Some allies of Sanders, who leads in the polls here and has become the national front-runner since Biden’s stumble in Iowa, fear Bloomberg’s massive television and digital ad spends could soon target the democratic socialist. (So far, all of Bloomberg’s spending has been aimed at Trump.)
While Sanders continues to shatter small-dollar fundraising records ― his campaign banked $25 million in January alone ― the amount he’ll be able to spend in expensive Super Tuesday states, including California, Texas, Virginia and Massachusetts, pales in comparison to Bloomberg’s fortune.
“It really is absurd that we have a guy who is prepared to spend — already — many hundreds of millions of dollars on TV ads,” Sanders said Sunday night in an interview on “The Dean Obeidallah Show” on SiriusXM. “Meanwhile, he did not do what all of the other Democratic candidates do. He wasn’t holding town meetings in Iowa, or New Hampshire, or Nevada, or South Carolina. Those were not important enough for him. He could simply buy the election with hundreds of millions of dollars of ads. That is wrong. That is the basic, fundamental problem of American society — is that billionaires have extraordinary wealth and power over the economic and political life of this country.”
If Bloomberg does go after Sanders, it’s likely he’ll try to contrast their records on gun control, a top issue for Democratic primary voters. Since the Newtown school massacre in 2012, Bloomberg has emerged as the key funder of gun control efforts in the United States, while moderates in the Democratic Party ― including most recently Biden ― have long attacked Sanders for accepting the endorsement of the National Rifle Association and holding pro-gun stances in the early 1990s.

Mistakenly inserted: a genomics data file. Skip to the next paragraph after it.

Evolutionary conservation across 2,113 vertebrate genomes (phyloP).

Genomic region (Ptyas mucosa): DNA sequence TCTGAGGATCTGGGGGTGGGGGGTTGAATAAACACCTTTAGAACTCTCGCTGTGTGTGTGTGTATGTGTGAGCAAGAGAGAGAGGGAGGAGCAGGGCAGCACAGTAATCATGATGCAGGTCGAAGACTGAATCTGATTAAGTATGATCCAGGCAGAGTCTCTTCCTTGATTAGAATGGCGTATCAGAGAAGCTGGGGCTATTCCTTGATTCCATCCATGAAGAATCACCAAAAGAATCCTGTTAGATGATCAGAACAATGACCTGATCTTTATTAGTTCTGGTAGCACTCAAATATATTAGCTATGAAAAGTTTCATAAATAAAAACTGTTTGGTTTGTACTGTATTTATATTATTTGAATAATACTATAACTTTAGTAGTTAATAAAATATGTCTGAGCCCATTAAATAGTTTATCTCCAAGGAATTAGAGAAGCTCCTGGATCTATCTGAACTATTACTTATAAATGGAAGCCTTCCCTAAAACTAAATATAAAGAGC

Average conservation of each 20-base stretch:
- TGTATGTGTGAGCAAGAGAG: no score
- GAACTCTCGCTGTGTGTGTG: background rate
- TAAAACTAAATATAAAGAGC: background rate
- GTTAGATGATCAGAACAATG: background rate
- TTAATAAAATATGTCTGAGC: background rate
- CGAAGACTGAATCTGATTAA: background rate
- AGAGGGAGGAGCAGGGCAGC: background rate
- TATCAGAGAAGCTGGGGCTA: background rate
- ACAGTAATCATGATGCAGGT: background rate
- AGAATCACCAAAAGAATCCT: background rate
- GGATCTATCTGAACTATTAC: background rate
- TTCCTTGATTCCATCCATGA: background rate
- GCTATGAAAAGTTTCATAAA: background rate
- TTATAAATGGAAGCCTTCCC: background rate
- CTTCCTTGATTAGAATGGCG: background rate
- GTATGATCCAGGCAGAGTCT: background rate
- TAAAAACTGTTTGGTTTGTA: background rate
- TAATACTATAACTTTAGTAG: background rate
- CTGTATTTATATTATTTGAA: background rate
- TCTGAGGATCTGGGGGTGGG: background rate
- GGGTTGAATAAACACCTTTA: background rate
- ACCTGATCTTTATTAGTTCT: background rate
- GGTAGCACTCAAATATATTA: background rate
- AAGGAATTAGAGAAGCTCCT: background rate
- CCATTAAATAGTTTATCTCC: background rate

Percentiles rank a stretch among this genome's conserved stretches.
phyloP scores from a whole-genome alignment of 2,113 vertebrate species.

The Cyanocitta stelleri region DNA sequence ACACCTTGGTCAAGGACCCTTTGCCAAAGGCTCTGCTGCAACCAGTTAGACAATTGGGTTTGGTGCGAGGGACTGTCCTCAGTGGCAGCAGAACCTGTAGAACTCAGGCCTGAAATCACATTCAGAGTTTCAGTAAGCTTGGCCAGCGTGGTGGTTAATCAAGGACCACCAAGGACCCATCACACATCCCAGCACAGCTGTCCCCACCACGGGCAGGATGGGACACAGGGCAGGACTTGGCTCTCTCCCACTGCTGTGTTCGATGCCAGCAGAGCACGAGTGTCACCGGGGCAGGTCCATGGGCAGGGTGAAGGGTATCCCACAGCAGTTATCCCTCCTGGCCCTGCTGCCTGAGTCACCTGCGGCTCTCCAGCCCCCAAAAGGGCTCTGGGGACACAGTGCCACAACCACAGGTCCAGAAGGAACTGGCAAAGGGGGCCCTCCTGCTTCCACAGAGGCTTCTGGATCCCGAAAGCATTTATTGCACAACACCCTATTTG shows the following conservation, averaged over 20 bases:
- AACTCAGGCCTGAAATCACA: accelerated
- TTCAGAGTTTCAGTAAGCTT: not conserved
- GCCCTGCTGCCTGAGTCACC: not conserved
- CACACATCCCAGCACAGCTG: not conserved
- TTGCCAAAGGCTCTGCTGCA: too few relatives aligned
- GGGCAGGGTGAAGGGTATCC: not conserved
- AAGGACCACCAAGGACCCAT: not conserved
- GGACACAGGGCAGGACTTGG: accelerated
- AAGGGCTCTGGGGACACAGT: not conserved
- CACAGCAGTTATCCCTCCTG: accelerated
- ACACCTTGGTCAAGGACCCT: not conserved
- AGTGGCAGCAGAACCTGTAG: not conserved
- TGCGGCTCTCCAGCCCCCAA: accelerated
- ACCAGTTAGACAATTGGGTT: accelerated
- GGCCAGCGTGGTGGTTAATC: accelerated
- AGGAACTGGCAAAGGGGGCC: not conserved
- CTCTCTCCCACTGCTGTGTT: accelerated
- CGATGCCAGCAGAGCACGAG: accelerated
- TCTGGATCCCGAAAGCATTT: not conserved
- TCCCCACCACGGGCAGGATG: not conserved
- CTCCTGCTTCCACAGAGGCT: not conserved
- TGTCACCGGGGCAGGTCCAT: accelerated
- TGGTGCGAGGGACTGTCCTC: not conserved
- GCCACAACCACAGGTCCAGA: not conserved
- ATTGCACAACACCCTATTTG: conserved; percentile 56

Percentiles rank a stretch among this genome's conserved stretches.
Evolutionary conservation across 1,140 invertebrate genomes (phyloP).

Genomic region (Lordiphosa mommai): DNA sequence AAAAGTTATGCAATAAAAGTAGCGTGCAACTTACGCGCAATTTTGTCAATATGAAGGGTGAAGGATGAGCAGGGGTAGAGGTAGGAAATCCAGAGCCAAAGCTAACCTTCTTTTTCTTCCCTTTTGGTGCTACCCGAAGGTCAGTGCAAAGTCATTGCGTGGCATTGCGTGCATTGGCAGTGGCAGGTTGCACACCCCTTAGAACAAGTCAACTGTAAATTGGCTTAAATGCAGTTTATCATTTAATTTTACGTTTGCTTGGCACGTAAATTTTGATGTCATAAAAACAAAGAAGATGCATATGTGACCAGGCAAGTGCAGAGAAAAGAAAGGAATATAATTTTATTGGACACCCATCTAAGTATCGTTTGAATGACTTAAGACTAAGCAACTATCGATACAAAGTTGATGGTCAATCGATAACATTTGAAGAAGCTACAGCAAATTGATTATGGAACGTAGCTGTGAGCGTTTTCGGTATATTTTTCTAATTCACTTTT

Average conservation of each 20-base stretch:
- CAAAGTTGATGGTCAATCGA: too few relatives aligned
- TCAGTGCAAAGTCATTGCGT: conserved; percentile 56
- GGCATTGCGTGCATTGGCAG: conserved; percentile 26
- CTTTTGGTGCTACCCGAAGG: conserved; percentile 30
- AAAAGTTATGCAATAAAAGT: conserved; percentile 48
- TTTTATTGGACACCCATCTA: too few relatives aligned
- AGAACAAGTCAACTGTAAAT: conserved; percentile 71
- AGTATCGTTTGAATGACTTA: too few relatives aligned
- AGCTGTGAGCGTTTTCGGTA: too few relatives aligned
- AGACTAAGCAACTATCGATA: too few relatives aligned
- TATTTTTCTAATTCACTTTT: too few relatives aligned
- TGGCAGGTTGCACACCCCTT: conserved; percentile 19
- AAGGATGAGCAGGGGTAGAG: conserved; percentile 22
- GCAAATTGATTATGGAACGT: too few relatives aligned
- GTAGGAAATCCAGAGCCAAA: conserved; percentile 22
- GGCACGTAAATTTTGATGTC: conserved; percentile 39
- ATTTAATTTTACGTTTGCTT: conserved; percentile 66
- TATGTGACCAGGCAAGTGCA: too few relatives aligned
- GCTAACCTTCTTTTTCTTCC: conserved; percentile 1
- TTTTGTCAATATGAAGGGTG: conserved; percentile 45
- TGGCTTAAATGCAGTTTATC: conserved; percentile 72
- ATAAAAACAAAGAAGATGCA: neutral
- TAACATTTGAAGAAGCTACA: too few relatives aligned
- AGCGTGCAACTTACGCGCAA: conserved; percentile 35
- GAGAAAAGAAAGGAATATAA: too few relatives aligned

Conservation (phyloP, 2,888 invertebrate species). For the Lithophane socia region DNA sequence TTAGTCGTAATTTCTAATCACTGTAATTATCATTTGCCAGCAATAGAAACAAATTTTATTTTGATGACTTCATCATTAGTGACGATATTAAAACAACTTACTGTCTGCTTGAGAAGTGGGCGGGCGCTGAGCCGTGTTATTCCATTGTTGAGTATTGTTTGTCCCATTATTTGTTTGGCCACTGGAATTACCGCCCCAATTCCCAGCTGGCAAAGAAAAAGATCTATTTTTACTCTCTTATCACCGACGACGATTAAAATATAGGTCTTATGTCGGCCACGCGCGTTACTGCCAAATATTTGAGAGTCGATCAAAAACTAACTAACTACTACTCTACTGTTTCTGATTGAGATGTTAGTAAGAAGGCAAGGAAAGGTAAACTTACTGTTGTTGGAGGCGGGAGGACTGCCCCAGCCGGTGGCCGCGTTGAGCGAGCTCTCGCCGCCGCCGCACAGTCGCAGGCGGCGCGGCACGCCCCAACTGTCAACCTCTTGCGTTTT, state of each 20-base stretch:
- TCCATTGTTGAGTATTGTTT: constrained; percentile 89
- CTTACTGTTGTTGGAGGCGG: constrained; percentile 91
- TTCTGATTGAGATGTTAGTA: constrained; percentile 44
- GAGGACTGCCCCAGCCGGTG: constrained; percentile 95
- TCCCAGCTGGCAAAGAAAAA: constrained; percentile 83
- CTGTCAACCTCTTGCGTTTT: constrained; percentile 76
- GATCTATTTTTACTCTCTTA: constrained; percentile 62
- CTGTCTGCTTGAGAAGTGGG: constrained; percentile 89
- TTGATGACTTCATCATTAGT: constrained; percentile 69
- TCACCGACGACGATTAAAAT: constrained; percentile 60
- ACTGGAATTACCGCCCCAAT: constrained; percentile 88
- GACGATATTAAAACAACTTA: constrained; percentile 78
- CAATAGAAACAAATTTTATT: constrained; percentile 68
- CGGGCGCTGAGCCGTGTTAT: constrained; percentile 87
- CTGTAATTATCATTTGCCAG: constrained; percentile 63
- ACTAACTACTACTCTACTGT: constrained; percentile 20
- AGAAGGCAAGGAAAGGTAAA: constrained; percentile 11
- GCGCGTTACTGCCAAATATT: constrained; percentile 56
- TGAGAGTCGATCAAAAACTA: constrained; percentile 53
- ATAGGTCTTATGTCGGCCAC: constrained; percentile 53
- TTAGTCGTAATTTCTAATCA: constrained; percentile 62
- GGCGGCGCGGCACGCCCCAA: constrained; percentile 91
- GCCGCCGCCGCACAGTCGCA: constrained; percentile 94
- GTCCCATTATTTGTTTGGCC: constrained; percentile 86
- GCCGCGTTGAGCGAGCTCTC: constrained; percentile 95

On Saturday, the Sanders campaign announced the hire of Matt Deitsch, a co-founder of the March For Our Lives gun-control advocacy movement, as a policy adviser on gun violence prevention. Deitsch could help Sanders fight back against any Bloomberg attacks.
Warren, whose rhetoric on billionaires and corruption closely matches Sanders’, has long looked forward to a showdown with Bloomberg. While she typically shies away from criticisms of other Democrats in the 2020 race, she is eager to launch attacks on the highest-profile billionaire in the race,
“I will point it out every single day that billionaires are trying to buy this election,” Warren told reporters on a campaign bus on Monday. “And whether it’s a billionaire running or a billionaire who is financing a super PAC, or a billionaire who is creating the opportunities for a candidate who is going to be beholden to that billionaire. If we stay on this path, our democracy fundamentally changes.”
The Progressive Change Campaign Committee, which has endorsed Warren, confronted the Democratic National Committee in December to alter the rules to potentially bring Bloomberg onto the primary debate stage, arguing he should have to defend his ideas in front of the American public. The group is hopeful the contrast can boost Warren’s mostly stagnant standing in the polls ahead of the Super Tuesday states, where Warren has made extensive investments in field operations. (Bloomberg is likely, but not yet guaranteed, to make the stage for the Jan. 19 debate in Las Vegas.)